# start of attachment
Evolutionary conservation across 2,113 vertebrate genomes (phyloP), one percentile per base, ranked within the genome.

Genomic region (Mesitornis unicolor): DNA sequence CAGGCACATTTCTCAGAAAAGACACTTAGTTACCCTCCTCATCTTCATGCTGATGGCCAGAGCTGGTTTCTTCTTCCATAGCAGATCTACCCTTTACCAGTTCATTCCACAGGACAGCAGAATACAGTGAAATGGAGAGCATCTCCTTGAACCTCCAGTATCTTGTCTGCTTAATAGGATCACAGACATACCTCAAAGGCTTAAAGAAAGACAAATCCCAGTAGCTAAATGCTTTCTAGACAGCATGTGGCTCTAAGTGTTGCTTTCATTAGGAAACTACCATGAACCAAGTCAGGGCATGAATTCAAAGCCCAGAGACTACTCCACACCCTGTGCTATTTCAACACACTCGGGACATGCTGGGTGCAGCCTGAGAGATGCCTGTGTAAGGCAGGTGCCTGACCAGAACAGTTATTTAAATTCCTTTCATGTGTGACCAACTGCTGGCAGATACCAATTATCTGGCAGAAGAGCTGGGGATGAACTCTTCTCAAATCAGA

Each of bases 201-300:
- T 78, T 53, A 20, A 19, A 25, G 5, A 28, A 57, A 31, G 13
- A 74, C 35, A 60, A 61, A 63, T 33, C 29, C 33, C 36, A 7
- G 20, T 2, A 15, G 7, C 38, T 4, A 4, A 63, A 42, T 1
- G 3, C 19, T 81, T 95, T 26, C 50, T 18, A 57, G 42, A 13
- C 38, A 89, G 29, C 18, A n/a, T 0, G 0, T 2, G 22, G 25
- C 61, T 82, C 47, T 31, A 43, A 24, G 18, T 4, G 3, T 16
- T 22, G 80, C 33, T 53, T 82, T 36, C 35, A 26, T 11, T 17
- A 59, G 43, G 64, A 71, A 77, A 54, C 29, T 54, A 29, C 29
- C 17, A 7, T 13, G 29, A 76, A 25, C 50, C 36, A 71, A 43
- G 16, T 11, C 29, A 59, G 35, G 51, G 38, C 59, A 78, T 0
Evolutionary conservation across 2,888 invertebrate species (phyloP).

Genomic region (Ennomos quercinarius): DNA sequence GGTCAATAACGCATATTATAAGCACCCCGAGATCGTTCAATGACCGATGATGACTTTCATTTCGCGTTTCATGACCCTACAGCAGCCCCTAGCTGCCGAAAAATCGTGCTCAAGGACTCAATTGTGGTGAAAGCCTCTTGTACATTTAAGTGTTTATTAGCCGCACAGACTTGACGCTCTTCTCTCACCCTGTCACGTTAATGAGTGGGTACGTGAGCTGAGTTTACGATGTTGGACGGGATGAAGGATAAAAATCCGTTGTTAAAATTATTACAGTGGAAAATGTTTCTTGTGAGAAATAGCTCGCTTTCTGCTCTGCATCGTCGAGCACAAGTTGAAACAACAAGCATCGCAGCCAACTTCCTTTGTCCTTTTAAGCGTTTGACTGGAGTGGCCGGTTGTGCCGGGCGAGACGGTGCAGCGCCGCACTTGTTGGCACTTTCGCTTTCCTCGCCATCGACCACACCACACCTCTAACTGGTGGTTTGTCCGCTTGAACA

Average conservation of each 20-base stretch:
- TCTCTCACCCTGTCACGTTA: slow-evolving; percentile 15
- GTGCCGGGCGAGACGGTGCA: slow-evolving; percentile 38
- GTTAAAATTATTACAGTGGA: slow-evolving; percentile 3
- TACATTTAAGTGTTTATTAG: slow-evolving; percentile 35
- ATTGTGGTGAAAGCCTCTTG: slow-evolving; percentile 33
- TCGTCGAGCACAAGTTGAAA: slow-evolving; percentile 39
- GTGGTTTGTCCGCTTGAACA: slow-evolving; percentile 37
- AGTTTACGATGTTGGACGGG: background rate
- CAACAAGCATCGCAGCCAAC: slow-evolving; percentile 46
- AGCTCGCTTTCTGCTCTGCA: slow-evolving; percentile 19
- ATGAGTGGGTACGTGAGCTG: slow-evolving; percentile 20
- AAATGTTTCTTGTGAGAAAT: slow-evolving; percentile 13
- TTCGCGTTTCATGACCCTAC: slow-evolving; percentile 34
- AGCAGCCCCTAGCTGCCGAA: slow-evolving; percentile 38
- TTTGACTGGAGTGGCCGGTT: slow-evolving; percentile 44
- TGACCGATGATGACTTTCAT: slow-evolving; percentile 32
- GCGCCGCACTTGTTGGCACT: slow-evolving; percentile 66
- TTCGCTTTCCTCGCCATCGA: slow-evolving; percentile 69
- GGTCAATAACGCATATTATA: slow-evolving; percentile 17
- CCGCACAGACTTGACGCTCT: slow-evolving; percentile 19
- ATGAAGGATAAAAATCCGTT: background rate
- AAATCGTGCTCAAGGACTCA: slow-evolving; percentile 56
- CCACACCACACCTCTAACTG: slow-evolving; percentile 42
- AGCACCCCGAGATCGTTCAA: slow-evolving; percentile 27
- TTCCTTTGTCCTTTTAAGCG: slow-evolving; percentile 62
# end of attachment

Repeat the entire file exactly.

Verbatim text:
Evolutionary conservation across 2,113 vertebrate genomes (phyloP), one percentile per base, ranked within the genome.

Genomic region (Mesitornis unicolor): DNA sequence CAGGCACATTTCTCAGAAAAGACACTTAGTTACCCTCCTCATCTTCATGCTGATGGCCAGAGCTGGTTTCTTCTTCCATAGCAGATCTACCCTTTACCAGTTCATTCCACAGGACAGCAGAATACAGTGAAATGGAGAGCATCTCCTTGAACCTCCAGTATCTTGTCTGCTTAATAGGATCACAGACATACCTCAAAGGCTTAAAGAAAGACAAATCCCAGTAGCTAAATGCTTTCTAGACAGCATGTGGCTCTAAGTGTTGCTTTCATTAGGAAACTACCATGAACCAAGTCAGGGCATGAATTCAAAGCCCAGAGACTACTCCACACCCTGTGCTATTTCAACACACTCGGGACATGCTGGGTGCAGCCTGAGAGATGCCTGTGTAAGGCAGGTGCCTGACCAGAACAGTTATTTAAATTCCTTTCATGTGTGACCAACTGCTGGCAGATACCAATTATCTGGCAGAAGAGCTGGGGATGAACTCTTCTCAAATCAGA

Each of bases 201-300:
- T 78, T 53, A 20, A 19, A 25, G 5, A 28, A 57, A 31, G 13
- A 74, C 35, A 60, A 61, A 63, T 33, C 29, C 33, C 36, A 7
- G 20, T 2, A 15, G 7, C 38, T 4, A 4, A 63, A 42, T 1
- G 3, C 19, T 81, T 95, T 26, C 50, T 18, A 57, G 42, A 13
- C 38, A 89, G 29, C 18, A n/a, T 0, G 0, T 2, G 22, G 25
- C 61, T 82, C 47, T 31, A 43, A 24, G 18, T 4, G 3, T 16
- T 22, G 80, C 33, T 53, T 82, T 36, C 35, A 26, T 11, T 17
- A 59, G 43, G 64, A 71, A 77, A 54, C 29, T 54, A 29, C 29
- C 17, A 7, T 13, G 29, A 76, A 25, C 50, C 36, A 71, A 43
- G 16, T 11, C 29, A 59, G 35, G 51, G 38, C 59, A 78, T 0
Evolutionary conservation across 2,888 invertebrate species (phyloP).

Genomic region (Ennomos quercinarius): DNA sequence GGTCAATAACGCATATTATAAGCACCCCGAGATCGTTCAATGACCGATGATGACTTTCATTTCGCGTTTCATGACCCTACAGCAGCCCCTAGCTGCCGAAAAATCGTGCTCAAGGACTCAATTGTGGTGAAAGCCTCTTGTACATTTAAGTGTTTATTAGCCGCACAGACTTGACGCTCTTCTCTCACCCTGTCACGTTAATGAGTGGGTACGTGAGCTGAGTTTACGATGTTGGACGGGATGAAGGATAAAAATCCGTTGTTAAAATTATTACAGTGGAAAATGTTTCTTGTGAGAAATAGCTCGCTTTCTGCTCTGCATCGTCGAGCACAAGTTGAAACAACAAGCATCGCAGCCAACTTCCTTTGTCCTTTTAAGCGTTTGACTGGAGTGGCCGGTTGTGCCGGGCGAGACGGTGCAGCGCCGCACTTGTTGGCACTTTCGCTTTCCTCGCCATCGACCACACCACACCTCTAACTGGTGGTTTGTCCGCTTGAACA

Average conservation of each 20-base stretch:
- TCTCTCACCCTGTCACGTTA: slow-evolving; percentile 15
- GTGCCGGGCGAGACGGTGCA: slow-evolving; percentile 38
- GTTAAAATTATTACAGTGGA: slow-evolving; percentile 3
- TACATTTAAGTGTTTATTAG: slow-evolving; percentile 35
- ATTGTGGTGAAAGCCTCTTG: slow-evolving; percentile 33
- TCGTCGAGCACAAGTTGAAA: slow-evolving; percentile 39
- GTGGTTTGTCCGCTTGAACA: slow-evolving; percentile 37
- AGTTTACGATGTTGGACGGG: background rate
- CAACAAGCATCGCAGCCAAC: slow-evolving; percentile 46
- AGCTCGCTTTCTGCTCTGCA: slow-evolving; percentile 19
- ATGAGTGGGTACGTGAGCTG: slow-evolving; percentile 20
- AAATGTTTCTTGTGAGAAAT: slow-evolving; percentile 13
- TTCGCGTTTCATGACCCTAC: slow-evolving; percentile 34
- AGCAGCCCCTAGCTGCCGAA: slow-evolving; percentile 38
- TTTGACTGGAGTGGCCGGTT: slow-evolving; percentile 44
- TGACCGATGATGACTTTCAT: slow-evolving; percentile 32
- GCGCCGCACTTGTTGGCACT: slow-evolving; percentile 66
- TTCGCTTTCCTCGCCATCGA: slow-evolving; percentile 69
- GGTCAATAACGCATATTATA: slow-evolving; percentile 17
- CCGCACAGACTTGACGCTCT: slow-evolving; percentile 19
- ATGAAGGATAAAAATCCGTT: background rate
- AAATCGTGCTCAAGGACTCA: slow-evolving; percentile 56
- CCACACCACACCTCTAACTG: slow-evolving; percentile 42
- AGCACCCCGAGATCGTTCAA: slow-evolving; percentile 27
- TTCCTTTGTCCTTTTAAGCG: slow-evolving; percentile 62